Aaron R. Davis
I was nine years old when the USA for Africa charity released “We Are the World.” And while I’ll be the first to admit it’s not exactly a classic song, I do have a soft spot for it. It had a big impact; maybe not necessarily on Africa (be honest, it’s been 25 years), but on me and the other third graders in my fairly affluent, mostly white suburban neighborhood. We were little kids; when our teachers actually turned on the making-of video for us to watch, we were more easily wowed by silly things.
And let’s face it: “We Are the World” is kind of silly. That’s the real reason for its staying power. It’s so overly earnest and full of cheese that it is Profoundly Silly. And even though it has stayed in my life mainly to play the “Whose Voice Is That?” game with people, it was, after all, written by Michael Jackson and Lionel Richie, so it least it has a good sound. Those guys knew how to write a pop song.
Well, Quincy Jones and Lionel Richie have reunited for the 25th anniversary of the song to record it once again, with new music stars, to benefit the victims of the destructive Haiti earthquake. I can’t miss a pop culture event like this, so join me now as I watch the cumbersomely-named “We Are the World 25 for Haiti.” (The video is here on YouTube for anyone who wants to follow along.)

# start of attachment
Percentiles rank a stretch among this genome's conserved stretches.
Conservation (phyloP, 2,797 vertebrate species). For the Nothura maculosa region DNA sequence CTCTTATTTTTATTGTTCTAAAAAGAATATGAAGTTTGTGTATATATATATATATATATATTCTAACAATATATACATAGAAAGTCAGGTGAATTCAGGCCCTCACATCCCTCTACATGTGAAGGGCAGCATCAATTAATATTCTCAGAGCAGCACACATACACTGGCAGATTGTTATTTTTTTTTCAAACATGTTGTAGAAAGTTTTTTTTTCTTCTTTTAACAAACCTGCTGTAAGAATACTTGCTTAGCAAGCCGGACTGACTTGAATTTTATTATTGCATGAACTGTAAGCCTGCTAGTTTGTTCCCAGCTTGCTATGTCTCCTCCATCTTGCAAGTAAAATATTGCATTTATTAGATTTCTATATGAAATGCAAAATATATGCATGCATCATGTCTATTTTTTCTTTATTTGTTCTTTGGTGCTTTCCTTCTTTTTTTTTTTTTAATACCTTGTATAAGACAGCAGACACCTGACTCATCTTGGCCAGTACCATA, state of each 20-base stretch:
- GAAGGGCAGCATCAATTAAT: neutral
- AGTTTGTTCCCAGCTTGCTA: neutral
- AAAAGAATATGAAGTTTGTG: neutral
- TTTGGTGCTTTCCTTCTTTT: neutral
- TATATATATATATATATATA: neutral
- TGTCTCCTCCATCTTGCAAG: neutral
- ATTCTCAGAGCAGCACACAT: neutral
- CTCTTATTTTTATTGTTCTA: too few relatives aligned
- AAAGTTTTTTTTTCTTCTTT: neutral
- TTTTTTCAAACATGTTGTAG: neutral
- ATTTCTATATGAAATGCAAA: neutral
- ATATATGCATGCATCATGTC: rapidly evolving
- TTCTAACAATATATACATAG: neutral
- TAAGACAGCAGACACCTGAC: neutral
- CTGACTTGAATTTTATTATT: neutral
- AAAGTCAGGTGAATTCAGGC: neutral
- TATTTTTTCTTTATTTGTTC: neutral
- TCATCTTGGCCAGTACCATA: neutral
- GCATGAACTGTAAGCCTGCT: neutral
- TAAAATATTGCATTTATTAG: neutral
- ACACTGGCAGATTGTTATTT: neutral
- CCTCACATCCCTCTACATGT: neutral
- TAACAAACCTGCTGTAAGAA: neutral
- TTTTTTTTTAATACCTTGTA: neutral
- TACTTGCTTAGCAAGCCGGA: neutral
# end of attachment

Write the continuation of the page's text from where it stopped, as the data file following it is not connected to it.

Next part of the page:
0:01 – Oh, great. This version really needs an introduction by Jaime Foxx to put it in perspective?
0:21 – “Video directed by Oscar-winning director Paul Haggis.” If you, like me, think that Crash was the worst film of the 2000s so far, this is not a good sign. Haggis is a little too earnest; he likes to pour on the obvious and pretend it’s sincerity. The original “We Are the World” is silly, but at least it’s sincere.
1:06 – The music finally starts.
1:22 – Wow, this is already overproduced.
1:30 – Ha ha ha ha ha ha! Seriously?! Justin Beiber gets the first verse? Is this a joke?! I barely even know what this kid is—this is the first time I’ve heard him sing, and I am immediately disappointed in the entire music-buying teenage population. This kid looks like he’s eight years old and sounds like he’s four. I don’t think I can take this video seriously when they start it off with this painfully faux-sincere, baby-faced, chipmunk-voiced ladyboy.